20. Amy says:

    Ah, one of my two favorite words: Hope…and Believe. I do both.

  21. I love the imagery of coming to the end of your rope only to find your friends are pulling you up. Lots of love to you, friend. In the dark we can see the stars – that’s when true friends shine for us. I am so glad you have so many good ones!

  22. Tina says:

    Hope. Even at times when you might find it impossible to hope for yourself, it’s ok. Know that we are all hoping for you. Praying for you. Loving you. Hugs! Tina

  23. NYFriend says:

    I am amazed by you once again. How dearly thoughtful you are of C, as you sat by the shredder. And how quickly you emerged from the canyon. I’m so glad you have such wonderful friends with you there, and naturally your family too, to augment your amazing strength and determination.

    Big hugs to you.

  24. Stimey says:

    I hate to think of you so sad, but I’m glad you take the time to feel your emotions and to tell us about them here, because they matter and it is okay to not be okay all the time. I’m glad that hope has found you again, because I am hopeful too and I plan to spend time with you and your kids this summer. Love and hope to you.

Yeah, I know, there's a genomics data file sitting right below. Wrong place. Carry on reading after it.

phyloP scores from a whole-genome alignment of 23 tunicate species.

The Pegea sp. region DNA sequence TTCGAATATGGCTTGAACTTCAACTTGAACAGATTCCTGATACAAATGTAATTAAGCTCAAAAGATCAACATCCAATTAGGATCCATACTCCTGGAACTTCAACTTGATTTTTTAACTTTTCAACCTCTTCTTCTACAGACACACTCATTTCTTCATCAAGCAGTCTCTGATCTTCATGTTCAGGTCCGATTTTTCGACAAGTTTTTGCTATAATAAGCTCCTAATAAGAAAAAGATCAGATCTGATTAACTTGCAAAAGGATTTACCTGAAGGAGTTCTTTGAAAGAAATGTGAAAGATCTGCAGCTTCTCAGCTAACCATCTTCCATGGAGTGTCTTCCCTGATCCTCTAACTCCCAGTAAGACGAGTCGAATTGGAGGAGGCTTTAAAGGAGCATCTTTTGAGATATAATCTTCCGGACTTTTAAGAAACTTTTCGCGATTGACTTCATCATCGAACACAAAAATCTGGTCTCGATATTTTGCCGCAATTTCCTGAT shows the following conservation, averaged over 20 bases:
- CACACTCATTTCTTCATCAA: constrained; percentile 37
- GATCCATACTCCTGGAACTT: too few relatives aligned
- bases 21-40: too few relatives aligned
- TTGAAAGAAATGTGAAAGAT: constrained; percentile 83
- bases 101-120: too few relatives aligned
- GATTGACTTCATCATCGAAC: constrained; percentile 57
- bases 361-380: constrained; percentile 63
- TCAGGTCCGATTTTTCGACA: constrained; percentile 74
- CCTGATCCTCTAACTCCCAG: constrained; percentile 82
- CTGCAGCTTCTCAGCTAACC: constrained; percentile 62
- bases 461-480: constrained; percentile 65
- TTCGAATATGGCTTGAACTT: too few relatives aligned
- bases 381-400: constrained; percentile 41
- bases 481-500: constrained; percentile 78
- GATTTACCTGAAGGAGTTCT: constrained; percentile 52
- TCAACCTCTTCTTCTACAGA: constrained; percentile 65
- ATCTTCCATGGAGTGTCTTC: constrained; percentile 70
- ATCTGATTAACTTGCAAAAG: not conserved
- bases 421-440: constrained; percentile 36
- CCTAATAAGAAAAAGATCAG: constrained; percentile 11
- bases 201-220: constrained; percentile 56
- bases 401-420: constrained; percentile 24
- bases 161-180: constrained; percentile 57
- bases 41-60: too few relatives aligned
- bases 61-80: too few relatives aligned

25. JoC says:

    I am glad you were able to see them as thoughts. That may sound crazy weird. What I mean is that while they are horrible, hard, terrifying thoughts, they are not the truth. Those thoughts lose some power when they are exposed to the light. My heart goes out to you. Since I can’t sent my heart, I will send supersonic warm fuzzies instead.

  26. I know that it’s going to be a GREAT summer for you, and I know that the drugs are going to work. I know it. I am glad you are feeling more hopeful too!

  27. Catherine says:

    Thinking of you as another weekend begins. Sorry you had such a tough time last weekend – hope this one is very very good…. I loved your post about your son and his three words.

  28. […] neutropenia the meds induced, the highly elevated blood pressure, and the kidney infection that I battled without even knowing it for […]